Welcome to the Weekly Whip. Your one-stop shop for Lib Dem Parliamentary updates, covering the week that was and the week to come.
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Weekly Whip w/c 23rd November
Monday 23rd November
The Prime Minister’s announcement on Monday did not quite go to plan. After his statement to the House on Coronavirus, delivered virtually from Downing Street, the PM’s connection dropped out and the Secretary of State had to stand in his place, fielding questions from around the Chamber.
Lib Dem Leader, Ed Davey, raised with the Secretary of State the issue of care homes and reminded the House of the great tragedies earlier in the year, as the ‘protective ring’ around elderly residents failed.
The Government got it badly wrong with care homes during the first wave of coronavirus.— Ed Davey MP 🔶🇪🇺 (@EdwardJDavey) November 23, 2020
That simply cannot happen again. pic.twitter.com/CwTL11FNVv
Lib Dem Health Spokesperson, present throughout the pandemic, Munira Wilson, also listened to the PM warn that we cannot let the virus rip over Christmas, given the sacrifices we have made over the last month.
With a view to possible normality after Easter, new tier systems were also announced, as was information of vaccine progress, but Munira was sure to press the PM on specific allocations of funding to the most effective levers to control the virus, like local authority contact tracing and financially supporting those who need to self-isolate.
As ever, the PM demonstrating his phenomenal grasp of the numbers when I asked how much of the extra £7bn for Test & Trace will— Munira Wilson MP (@munirawilson) November 23, 2020
1⃣ support local authority contact tracing
2⃣ be spent on consultants & Serco's failed national system
3⃣ support those who self isolate
Not a clue 🙄 pic.twitter.com/wRs3CWIMUO
Tuesday 24th November
After over 3 years of promises from the Government, the lack of action and responsibility following the Grenfell tragedy is disturbing. MPs from all parties have consistently raised with Housing Ministers their constituents’ fears of flammable cladding in their local buildings.
Daisy Cooper, who has been leading on this specific issue, and Tim Farron, Housing Spokesperson, were present for the Urgent Question on whether leaseholders are expected to pay for the removal of dangerous cladding in their homes. Many residents simply cannot foot the bill for this.
Some leaseholders in #StAlbans are paying extortionate costs because of fire safety defects in their homes which are not their fault. @LibDemLords have re-tabled my amendment to Fire Safety Bill calling for leaseholders to be protected from costs: ask your MP to support it 👇 pic.twitter.com/hJHzH6GwNv— Daisy Cooper MP 🔶 (@libdemdaisy) November 25, 2020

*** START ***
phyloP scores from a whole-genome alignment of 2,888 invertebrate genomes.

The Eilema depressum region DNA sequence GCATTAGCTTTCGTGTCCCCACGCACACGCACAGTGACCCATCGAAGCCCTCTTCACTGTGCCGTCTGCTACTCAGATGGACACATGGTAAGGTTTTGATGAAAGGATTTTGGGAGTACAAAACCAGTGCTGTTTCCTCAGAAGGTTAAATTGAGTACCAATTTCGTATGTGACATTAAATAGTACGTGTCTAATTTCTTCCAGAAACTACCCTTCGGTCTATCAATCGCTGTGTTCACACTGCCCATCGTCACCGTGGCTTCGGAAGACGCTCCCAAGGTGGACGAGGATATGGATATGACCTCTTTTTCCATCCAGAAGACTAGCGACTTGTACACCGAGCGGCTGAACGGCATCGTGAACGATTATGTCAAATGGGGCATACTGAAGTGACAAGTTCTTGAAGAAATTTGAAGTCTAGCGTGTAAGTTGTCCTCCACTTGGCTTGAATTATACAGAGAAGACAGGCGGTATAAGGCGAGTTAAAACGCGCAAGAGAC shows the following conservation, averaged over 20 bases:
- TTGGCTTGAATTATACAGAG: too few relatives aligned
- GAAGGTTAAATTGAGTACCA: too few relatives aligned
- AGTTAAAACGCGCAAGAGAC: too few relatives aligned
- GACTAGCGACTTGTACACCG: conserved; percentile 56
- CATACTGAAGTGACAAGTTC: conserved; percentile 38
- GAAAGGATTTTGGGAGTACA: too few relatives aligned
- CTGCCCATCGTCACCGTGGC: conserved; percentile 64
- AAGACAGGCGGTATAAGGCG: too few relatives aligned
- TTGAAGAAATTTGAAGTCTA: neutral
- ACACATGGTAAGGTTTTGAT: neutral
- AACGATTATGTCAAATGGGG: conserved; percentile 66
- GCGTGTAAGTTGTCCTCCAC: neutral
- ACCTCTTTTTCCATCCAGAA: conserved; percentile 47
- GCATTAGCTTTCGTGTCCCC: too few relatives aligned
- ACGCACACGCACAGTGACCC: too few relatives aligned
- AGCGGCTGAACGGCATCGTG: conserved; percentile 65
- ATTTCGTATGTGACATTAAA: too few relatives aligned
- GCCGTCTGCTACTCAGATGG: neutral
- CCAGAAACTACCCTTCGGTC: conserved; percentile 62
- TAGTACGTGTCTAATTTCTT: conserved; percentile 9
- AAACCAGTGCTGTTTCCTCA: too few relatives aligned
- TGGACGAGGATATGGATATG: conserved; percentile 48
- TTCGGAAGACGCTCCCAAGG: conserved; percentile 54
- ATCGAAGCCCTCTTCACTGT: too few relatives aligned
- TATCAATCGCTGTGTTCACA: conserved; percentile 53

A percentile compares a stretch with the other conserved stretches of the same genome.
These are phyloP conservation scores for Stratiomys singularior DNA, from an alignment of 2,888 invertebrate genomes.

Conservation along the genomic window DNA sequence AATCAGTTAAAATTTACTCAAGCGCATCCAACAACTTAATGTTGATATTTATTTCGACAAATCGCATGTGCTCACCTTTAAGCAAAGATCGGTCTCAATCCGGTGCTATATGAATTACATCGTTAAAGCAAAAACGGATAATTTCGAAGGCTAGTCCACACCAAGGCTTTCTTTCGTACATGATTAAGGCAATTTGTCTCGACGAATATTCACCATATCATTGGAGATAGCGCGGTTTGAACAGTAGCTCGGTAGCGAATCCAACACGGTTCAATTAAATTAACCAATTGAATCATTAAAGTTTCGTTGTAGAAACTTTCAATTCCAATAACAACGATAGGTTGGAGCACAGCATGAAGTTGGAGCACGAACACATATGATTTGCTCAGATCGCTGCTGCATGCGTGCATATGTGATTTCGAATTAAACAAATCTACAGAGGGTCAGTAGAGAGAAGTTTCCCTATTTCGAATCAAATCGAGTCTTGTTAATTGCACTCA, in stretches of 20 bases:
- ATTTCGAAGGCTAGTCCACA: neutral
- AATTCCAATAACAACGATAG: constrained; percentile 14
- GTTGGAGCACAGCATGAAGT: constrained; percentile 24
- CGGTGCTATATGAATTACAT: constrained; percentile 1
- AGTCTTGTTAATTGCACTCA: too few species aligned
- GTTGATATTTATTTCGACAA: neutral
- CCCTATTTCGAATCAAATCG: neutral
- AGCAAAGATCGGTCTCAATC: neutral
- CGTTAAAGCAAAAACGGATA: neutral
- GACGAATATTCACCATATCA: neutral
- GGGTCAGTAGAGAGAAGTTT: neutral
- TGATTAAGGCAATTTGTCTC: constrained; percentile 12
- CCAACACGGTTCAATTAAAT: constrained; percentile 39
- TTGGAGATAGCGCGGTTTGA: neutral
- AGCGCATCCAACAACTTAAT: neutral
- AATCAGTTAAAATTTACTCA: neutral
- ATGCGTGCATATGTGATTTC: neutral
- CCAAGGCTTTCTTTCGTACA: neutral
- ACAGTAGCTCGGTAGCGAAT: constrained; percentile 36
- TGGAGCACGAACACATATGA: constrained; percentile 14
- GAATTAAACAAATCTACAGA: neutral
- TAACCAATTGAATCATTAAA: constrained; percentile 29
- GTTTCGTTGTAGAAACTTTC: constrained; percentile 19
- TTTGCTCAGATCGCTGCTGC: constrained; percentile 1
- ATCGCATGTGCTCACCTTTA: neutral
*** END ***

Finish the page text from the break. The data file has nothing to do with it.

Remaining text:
3 and a half years on from the Grenfell tragedy and thousands of people are still stuck living in properties with flammable cladding, facing eye-watering costs to make their home safe.— Tim Farron (@timfarron) November 24, 2020
Government must protect leaseholders from the cost of cladding removal and end this injustice. pic.twitter.com/1qczPkWZnI
Regarding the impact of the pandemic on working life, Parliament is by no means immune.
Credit must be paid to the Speaker, the Leader of the House, and all Parliamentary staff for all the adjustments they have made to maintain Parliament as a safe and effective place to work. However, an issue of contention has been virtual participation for MPs in substantive debates in the Chamber. Thankfully, MPs who have to isolate and shield, such as our own Jamie Stone from Caithness, are able to join and interact for oral questions, statements, and urgent questions, but that accessibility has been blocked for debates for main business, such as debates on legislation.
Lib Dems have always supported the development of a hybrid Parliament during the pandemic, and were disappointed to see Jacob Rees-Mogg introduce a motion that would only allow “clinically vulnerable” MPs to participate virtually, rather than extending the scope. After a bit of procedural horseplay and filibustering between Labour and the Conservatives, the motion was eventually dropped and it seems like any chance of a fair, hybrid Parliament, has diminished. Watch this space.